This, of course, is not just something that young filmmakers make the mistake of doing, but you see it all the time in humungously budgeted movies. Yes, I mean YOU, Michael Bay!
Fights are drama. Every blow, every move, every view should be treated as a dramatic beat. Doing so allows for much more successful visceral thrills. Shawn Levy in Real Steel handled this perfectly - even down to seeking inspiration from John Avildsen's exquisite approach to the final boxing match between Carl Weathers' Apollo Creed and Sylvester Stallone in Rocky and Stallone's own directorial touches during the fight with Drago in Rocky IV. This is where director Cook would have been able to improve things. A careful study of great boxing and wrestling matches in films - great films like The Set-Up, Body and Soul, Raging Bull, the Rocky pictures and even Stallone's brilliant, highly underrated Paradise Alley - would have gone a long way in giving Cook an opportunity to storyboard (even in a rudimentary fashion) all his fights with cuts in mind.
What IS exceptional about the fight sequences in Monster Brawl, however, is the superb sound design, mixing and sound cutting which more than makes up for some of the visual deficiencies. (These deficiencies don't, however, extend to the first-rate art direction and astounding makeup and special effects.)
The erratic visual approach to the fights - which, I believe is more a product of the manic editing of the fights than the actual coverage of the action (which seems bounteous: Cook is clearly a talented filmmaker in this respect) - has a wearying effect. The running time is short, but the movie occasionally feels like it's going on far longer than it should. This is precisely because of the lack of wider shots and the director (who also served as editor) not trusting the coverage he already had. Allowing even a variety of the shots far more breathing space would have worked wonders.
All this is to say, however, that I still loved the film and my only frustration is seeing - with the benefit of objective eyes - how a good picture could have been great.
Monster Brawl is, at the end of the day, a fabulous achievement and sadly, I lament the woeful theatrical exhibition scene such films have to compete in. In the late 70s and early 80s, when I programmed a whacko art house in Winnipeg and bought films for independent exhibitors, Monster Brawl would have been exactly the sort of film that would have had all the cult-friendly characteristics to play forever and repeatedly on a big screen. Its very structure lends itself to being seen on a big screen with a huge audience (like the one I watched it with at its opening gala performance at Toronto After Dark).
This is precisely the kind of low budget feature film that can put filmmakers on the map - especially Canadian filmmakers. Too many young filmmakers in this country get carried away with the (admittedly fine) auteuristic tradition so that we get far too many "tweener" pictures - too lightweight and/or too dreary to be truly entertaining. Cook, on the other hand, roots his work in genre, finds a clever way of making his meagre dollars stretch and, at least on the surface, does not compromise his vision due to budget and in fact, makes use of its low price-tag as a virtue.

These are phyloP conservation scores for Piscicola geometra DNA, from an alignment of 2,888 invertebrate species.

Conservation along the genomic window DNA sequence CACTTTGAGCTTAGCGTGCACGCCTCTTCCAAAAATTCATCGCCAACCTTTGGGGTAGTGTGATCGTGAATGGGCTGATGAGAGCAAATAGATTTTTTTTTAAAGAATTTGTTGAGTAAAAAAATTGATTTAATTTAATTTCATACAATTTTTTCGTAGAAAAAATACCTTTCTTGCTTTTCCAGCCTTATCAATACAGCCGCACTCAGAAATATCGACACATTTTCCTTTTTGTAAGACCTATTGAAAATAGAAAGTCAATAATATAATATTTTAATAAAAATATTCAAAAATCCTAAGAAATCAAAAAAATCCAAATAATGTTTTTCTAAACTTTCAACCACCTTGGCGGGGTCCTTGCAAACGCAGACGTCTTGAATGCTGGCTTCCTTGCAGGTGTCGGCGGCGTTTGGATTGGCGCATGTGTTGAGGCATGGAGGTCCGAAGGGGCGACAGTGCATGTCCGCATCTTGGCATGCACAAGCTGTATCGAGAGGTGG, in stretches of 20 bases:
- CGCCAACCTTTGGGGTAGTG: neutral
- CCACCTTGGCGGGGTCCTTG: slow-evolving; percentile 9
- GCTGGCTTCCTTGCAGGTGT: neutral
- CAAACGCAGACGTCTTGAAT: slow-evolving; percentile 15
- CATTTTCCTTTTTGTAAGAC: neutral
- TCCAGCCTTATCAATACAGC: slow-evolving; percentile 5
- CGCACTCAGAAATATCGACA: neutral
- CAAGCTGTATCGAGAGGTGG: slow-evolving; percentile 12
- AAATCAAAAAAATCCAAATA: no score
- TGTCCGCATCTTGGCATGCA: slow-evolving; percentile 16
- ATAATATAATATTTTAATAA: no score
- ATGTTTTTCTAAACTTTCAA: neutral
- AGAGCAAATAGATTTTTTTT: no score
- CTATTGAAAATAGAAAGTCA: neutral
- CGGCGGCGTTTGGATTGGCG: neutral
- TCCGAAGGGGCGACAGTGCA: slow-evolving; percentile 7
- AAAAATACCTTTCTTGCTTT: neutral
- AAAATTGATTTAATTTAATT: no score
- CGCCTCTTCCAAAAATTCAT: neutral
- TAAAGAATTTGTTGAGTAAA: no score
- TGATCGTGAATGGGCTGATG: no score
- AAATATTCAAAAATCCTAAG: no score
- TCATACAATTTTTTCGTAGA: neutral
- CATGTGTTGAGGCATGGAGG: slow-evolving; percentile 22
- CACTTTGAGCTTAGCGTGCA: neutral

Monster Brawl is nothing if not entertaining and that in itself is a grand achievement on any budget, in any country and in any genre. For this reason alone, I'm expecting genuinely great work from Cook in the future.
My hope is that some enterprising distributors and exhibitors - both domestically and internationally - will give Monster Brawl what it needs - a big-screen venue with an audience and furthermore, allow for the necessary word of mouth to create a genuine cult sensation. On October 7 of this year, Twitch Film reported that Anchor Bay Entertainment Canada secured the Canadian home entertainment rights for the picture (and its production company Foresight's other genre picture Exit Humanity) for the Canadian home entertainment market. While Anchor Bay is a perfect company for that end of things, this movie will have far more potential to rake in dough if they struck an additional deal with Foresight for theatrical exhibition. Anchor Bay could then either oversee and implement a proper theatrical release, or, at the very least, strike a service deal with a theatrical distributor to do it. That said, I think this could only work if there was a very concerted effort to BUILD the audience. A perfect marriage would, I think occur between Anchor Bay and the Cineplex Corporation through their Front Row Centre Events. Use a series of special showings all over Canada as Friday-Saturday midnight movie "platforms" for an eventual full-fledged theatrical release. This might take some elbow grease - something lacking in the current theatrical marketplace.
Anchor Bay is a company that's been on the forefront of home entertainment for a long, long time. They've proven to be well ahead of the pack in terms of mastering, packaging and promoting their titles in the home entertainment market. They've also proven how to wring mega-dollars out of fans by issuing umpteen different versions/packages of the same movie. I, for one, am one of those suckers who has happily shelled out for the several quadrillion versions of the The Evil Dead films. I know these guys know how to sell. If any company can wring every conceivable shekel out of monster-hungry fans, it's Anchor Bay. I reiterate, though. THIS MOVIE NEEDS A REAL, LIVE AUDIENCE. IT NEEDS TO BE PLATFORMED AS A SPECIAL EVENT AND THEN BE RELEASED THEATRICALLY - AND WIDE!!!
So here it is - I throw down my gauntlet! I challenge Anchor Bay to engage in what I detailed above.
Anchor Bay: Will you take up this challenge? Will you have the necessary right stuff to do the right thing?
I extend the same gauntlet to the Cineplex Entertainment Corp.? Will you have the right stuff to provide proper venues and the time/effort needed to make this a success?
Ah well, due to my cynicism about the current theatrical scene, I won't hold my breath on this, but I will hold out some hope that the abovementioned dream scenario is implemented.
Stranger things have happened.
After all, Monster Brawl got made in the first place.
That's mighty strange, indeed.
Strange is good.
Monster Brawl was the opening night Gala presentation of the 2011 Toronto After Dark Film Festival.